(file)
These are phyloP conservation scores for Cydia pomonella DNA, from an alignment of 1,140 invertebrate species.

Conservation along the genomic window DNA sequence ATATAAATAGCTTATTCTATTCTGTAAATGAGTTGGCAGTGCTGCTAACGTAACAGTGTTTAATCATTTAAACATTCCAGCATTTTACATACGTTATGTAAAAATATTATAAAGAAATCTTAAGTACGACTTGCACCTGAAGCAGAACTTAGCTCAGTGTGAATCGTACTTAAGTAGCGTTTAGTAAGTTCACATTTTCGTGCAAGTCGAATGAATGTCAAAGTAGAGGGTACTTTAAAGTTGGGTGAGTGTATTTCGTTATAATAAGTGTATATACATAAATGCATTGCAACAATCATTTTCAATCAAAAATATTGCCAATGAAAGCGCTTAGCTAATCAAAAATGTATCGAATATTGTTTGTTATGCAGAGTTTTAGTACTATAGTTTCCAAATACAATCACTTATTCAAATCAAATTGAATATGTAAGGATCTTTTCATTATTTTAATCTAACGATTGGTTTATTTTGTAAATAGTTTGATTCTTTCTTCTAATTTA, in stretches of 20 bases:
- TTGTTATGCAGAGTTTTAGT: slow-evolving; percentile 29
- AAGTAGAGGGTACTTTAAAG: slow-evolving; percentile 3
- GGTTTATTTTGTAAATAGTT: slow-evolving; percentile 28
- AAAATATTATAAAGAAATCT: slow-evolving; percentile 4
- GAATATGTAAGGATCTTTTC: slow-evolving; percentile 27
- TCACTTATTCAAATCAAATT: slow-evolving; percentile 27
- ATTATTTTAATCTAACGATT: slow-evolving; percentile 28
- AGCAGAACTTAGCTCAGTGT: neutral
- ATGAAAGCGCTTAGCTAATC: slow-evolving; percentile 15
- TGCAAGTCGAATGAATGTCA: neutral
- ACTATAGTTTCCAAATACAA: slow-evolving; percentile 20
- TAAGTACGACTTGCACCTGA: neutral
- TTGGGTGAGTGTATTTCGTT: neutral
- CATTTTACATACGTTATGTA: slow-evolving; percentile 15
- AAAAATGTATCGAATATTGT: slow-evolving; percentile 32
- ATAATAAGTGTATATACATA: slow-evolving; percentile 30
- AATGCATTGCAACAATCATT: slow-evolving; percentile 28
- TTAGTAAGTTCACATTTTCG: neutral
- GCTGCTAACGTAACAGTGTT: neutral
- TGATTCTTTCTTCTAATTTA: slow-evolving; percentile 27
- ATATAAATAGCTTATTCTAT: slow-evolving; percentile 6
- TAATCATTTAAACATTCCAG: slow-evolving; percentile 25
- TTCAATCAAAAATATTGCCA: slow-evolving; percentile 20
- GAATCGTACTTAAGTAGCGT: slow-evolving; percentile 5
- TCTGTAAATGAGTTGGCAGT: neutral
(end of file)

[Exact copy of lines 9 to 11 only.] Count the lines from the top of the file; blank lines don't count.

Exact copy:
- ATTATTTTAATCTAACGATT: slow-evolving; percentile 28
- AGCAGAACTTAGCTCAGTGT: neutral
- ATGAAAGCGCTTAGCTAATC: slow-evolving; percentile 15